There would have been more fringe benefits. Everyone respects power and the will to use it. India's case for the Security Council would have been much stronger. The containment of China through alliances with Vietnam, Japan, Taiwan and Russia would have proceeded apace. Pax Indica in the Indian Ocean would have given India a choke-hold on critical shipping routes transporting Persian Gulf oil to China. India would have acceded to the non-proliferation treaty as a nuclear weapons state, instead of being bulled by the offensive Chinese-drafted Security Council Resolution 1172 condemning the Pokhran II blasts.
Another side-effect—and in a way, this might have been the greatest benefit to India—would have been the defanging of India's Marxists. These evangelists for the Church of Marx would have been laughed out of court if they plugged the sayings of Chairman Mao immediately after China had been defeated by India. This would have prevented Marxist infiltration into academia, institutions and the media, which urgently need to be de-toxified from their baleful influence. Furthermore, both West Bengal and Kerala would have been spared decades of under-development and degeneration.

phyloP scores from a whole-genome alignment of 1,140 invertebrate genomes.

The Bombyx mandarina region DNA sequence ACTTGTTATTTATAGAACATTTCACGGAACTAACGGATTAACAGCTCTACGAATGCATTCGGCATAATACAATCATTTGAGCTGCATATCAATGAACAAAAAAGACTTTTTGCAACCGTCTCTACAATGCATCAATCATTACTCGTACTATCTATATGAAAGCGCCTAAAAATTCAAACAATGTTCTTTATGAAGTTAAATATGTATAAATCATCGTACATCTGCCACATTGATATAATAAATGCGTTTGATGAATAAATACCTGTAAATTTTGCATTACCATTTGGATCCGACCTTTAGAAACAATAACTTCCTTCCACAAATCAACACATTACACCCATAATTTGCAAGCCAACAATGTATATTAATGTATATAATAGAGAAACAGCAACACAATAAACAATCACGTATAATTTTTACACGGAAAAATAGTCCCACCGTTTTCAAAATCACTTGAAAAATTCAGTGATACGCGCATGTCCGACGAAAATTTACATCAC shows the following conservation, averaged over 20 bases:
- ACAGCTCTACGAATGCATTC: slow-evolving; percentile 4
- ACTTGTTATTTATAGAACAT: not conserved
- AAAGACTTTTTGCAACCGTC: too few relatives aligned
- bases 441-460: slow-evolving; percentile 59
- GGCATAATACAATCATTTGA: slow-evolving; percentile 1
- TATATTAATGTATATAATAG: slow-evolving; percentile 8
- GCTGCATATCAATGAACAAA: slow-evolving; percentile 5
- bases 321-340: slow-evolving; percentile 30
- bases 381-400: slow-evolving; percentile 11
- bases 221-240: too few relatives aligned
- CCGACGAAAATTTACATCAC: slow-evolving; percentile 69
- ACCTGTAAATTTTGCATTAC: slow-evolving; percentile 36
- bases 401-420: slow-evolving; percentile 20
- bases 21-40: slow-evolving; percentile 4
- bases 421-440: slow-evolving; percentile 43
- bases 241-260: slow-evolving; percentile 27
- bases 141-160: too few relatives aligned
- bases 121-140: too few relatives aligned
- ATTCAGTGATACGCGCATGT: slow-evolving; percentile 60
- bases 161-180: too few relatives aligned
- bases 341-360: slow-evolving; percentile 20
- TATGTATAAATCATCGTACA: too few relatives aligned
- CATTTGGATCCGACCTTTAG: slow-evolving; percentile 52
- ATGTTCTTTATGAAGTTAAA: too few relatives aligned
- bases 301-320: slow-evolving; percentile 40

Thus, winning the 1962 war would have made an enormous difference to India. But there is no mistaking the civilisational conflict between India and China. In this millennia-old Grand Narrative, 1962 is a mere skirmish. India colonised Asia softly: with a few exceptions, without military conquest or migration. China colonised by demographic warfare.
Indic ideas went everywhere—West Asia, Central Asia, Southeast Asia, Tibet; even China and through it, Korea and Japan. The ideas were enormously influential, and they included religion and philosophy, martial arts, mathematics, language, architecture and mythology.
China, on the other hand, depended on demographic thrusts: periodic emigration of Han Chinese took their culture and their industrial arts with them. They were looking for survival, for lebensraum: for China has poor land, and either too little or too much water. This process has continued to the present, with the large Chinese diaspora.
The last word in this monumental competition has not been written. China may be leading
right now, but India is surely no pushover any more.
Rajeev Srinivasan is a columnist for rediff.com.